Deakin Philosophical Society special event
Dark Knights: Exploring the Deceptive Heroics of Philosopher Kings, Princes and Übermenschen
Dr Kim Huynh, Lecturer in Political Science and International Relations
Australian National University
Wednesday, May 12 from 4pm in ib3.307
This Wednesday the Deakin Philosophical Society weekly meeting will be tranformed into a free film night followed by a guest presentation by Dr Kim Huynh from ANU. There will be a screening of Batman: The Dark Knight from 4pm in ib3.307 (the regular meeting time and place), followed at 6.35pm by Dr Huynh's presentation: ‘Dark Knights: Exploring the Deceptive Heroics of Philosopher Kings, Princes and Übermenschen’. Here is a summary of Dr Huynh's presentation:
Plato’s philosopher kings, Machiavelli’s prince and Nietzsche’s Übermensch (Over-man) are among the most infamous figures in Western political philosophy. Their shady reputations grow in large part out of a shared willingness to deceive. Philosopher kings deceive in order to maintain stability and virtue within the polis. From this perspective, society is underpinned by certain myths which, while not technically true, have nonetheless become imperative for people to prosper. Nietzsche’s Übermensch has also dispensed with comforting illusions, particularly of a religious nature. However, the Übermensch has an ambivalent relationship with truth. While believing that the vast majority of people are incapable or unwilling to grasp the ultimate vacuousness of human existence, the Übermensch retains an impish desire to puncture orthodoxies and thereby toy with the prospect of social disintegration. Machiavelli’s prince asserts that the ultimate amorality of politics makes it necessary for the prince to act immorally. The prince must lie and deceive in order to secure stability and glory for the city-state. Indeed, the honesty and virtue of all citizens rest on his capacity to be mendacious and cruel. This paper compares and contrasts these alluring figures in the context of contemporary Australian politics (including case studies of John Howard, Tony Abbott and Kevin Rudd) and popular culture (concentrating on the Hollywood action blockbuster Batman: The Dark Knight). By bringing together and analysing these individuals, ideas, stories and events, the paper considers the value of truth and honesty in politics.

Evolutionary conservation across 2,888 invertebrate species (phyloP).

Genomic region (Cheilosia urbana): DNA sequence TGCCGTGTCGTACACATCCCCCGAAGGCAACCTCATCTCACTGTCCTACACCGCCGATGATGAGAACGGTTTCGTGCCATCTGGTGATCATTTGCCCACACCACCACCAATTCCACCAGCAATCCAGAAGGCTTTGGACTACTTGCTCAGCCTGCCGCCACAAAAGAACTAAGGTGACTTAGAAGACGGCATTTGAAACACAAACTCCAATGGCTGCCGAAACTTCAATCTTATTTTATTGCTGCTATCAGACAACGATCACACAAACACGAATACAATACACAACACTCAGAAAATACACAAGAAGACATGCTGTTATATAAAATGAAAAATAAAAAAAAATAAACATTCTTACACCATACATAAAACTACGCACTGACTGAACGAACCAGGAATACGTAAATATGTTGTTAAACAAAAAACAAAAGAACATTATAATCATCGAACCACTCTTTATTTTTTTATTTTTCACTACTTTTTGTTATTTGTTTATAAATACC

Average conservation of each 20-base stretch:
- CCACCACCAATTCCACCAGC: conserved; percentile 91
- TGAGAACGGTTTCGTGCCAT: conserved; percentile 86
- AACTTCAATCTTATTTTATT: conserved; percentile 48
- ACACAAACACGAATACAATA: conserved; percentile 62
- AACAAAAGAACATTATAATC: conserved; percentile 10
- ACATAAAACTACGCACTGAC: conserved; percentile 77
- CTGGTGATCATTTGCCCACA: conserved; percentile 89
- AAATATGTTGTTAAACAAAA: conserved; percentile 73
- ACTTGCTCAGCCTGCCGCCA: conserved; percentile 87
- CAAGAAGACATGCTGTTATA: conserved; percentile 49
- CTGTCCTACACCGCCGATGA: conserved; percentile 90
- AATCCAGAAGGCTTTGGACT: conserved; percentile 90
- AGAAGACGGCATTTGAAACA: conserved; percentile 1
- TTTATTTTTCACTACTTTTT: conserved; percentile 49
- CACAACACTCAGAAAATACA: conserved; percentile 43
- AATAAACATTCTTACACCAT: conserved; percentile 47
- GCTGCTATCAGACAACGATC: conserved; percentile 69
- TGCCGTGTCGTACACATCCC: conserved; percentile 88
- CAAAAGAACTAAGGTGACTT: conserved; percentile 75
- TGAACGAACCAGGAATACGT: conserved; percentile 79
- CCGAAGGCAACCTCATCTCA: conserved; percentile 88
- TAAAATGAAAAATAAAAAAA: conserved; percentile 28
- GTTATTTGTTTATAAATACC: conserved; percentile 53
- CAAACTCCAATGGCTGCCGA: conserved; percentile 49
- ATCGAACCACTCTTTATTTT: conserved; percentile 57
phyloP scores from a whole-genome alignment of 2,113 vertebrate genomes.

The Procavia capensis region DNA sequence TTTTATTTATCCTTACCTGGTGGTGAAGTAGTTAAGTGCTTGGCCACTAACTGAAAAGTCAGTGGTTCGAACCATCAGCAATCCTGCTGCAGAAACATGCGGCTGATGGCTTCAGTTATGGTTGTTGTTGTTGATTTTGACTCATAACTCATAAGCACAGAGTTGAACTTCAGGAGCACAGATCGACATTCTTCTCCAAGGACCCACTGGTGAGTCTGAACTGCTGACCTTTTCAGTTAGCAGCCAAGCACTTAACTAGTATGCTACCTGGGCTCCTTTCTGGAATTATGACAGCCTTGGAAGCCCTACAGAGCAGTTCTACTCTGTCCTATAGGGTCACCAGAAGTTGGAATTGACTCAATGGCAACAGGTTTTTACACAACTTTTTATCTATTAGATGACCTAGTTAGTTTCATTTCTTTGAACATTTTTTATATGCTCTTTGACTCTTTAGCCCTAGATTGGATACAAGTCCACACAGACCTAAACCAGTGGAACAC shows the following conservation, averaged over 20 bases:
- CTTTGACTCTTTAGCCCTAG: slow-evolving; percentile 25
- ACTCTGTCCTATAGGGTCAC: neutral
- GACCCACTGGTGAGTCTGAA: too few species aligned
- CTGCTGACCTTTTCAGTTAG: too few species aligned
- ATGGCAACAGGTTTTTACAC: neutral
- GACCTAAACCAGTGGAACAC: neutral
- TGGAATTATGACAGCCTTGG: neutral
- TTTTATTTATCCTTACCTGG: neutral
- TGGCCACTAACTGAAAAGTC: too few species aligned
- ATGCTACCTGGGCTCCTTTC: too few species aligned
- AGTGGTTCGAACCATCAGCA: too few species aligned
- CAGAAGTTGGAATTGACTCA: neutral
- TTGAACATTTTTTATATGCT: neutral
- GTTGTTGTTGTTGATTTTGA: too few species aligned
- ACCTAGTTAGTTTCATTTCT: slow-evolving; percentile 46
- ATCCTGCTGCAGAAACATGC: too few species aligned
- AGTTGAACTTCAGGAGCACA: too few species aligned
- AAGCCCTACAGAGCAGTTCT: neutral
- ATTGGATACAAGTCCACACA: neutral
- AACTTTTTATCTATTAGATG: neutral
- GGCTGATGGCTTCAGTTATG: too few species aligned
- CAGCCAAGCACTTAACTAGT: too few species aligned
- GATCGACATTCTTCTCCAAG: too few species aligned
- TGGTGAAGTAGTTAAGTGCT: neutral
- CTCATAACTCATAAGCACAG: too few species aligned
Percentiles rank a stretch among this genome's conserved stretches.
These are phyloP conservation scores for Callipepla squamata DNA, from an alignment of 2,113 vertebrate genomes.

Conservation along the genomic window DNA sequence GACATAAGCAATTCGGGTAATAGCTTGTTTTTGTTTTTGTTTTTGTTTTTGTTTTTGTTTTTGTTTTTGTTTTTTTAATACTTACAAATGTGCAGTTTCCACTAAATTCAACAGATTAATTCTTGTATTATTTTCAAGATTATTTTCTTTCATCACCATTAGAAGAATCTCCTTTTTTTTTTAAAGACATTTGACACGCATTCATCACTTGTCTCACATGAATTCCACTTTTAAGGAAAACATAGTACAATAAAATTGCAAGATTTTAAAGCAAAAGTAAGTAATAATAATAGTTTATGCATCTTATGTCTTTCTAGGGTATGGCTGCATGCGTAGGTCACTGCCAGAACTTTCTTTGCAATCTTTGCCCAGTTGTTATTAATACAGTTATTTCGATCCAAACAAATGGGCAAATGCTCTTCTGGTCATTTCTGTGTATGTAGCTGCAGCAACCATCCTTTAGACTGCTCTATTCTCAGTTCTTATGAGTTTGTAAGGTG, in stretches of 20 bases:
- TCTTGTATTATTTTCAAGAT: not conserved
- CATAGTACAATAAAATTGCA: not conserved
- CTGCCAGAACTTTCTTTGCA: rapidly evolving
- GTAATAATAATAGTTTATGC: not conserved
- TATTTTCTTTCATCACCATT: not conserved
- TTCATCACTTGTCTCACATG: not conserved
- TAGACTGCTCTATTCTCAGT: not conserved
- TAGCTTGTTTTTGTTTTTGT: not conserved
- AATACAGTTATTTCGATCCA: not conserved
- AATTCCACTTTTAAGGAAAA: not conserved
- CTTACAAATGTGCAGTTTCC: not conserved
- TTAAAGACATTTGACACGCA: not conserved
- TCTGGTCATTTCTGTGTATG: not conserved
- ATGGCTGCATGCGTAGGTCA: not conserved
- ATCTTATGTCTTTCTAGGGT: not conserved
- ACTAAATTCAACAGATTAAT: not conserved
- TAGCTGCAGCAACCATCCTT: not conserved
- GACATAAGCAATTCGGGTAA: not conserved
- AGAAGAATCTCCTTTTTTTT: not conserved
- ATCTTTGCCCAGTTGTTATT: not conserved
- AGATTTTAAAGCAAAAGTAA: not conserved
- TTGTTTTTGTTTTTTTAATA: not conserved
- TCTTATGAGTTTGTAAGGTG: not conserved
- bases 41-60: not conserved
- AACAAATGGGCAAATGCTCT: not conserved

This is a free public event.
Guests are quite welcome to arrive at 6.35pm for Dr Huynh's presentation.
If you have any questions, send me a reply email.
President, Deakin Philosophical Society.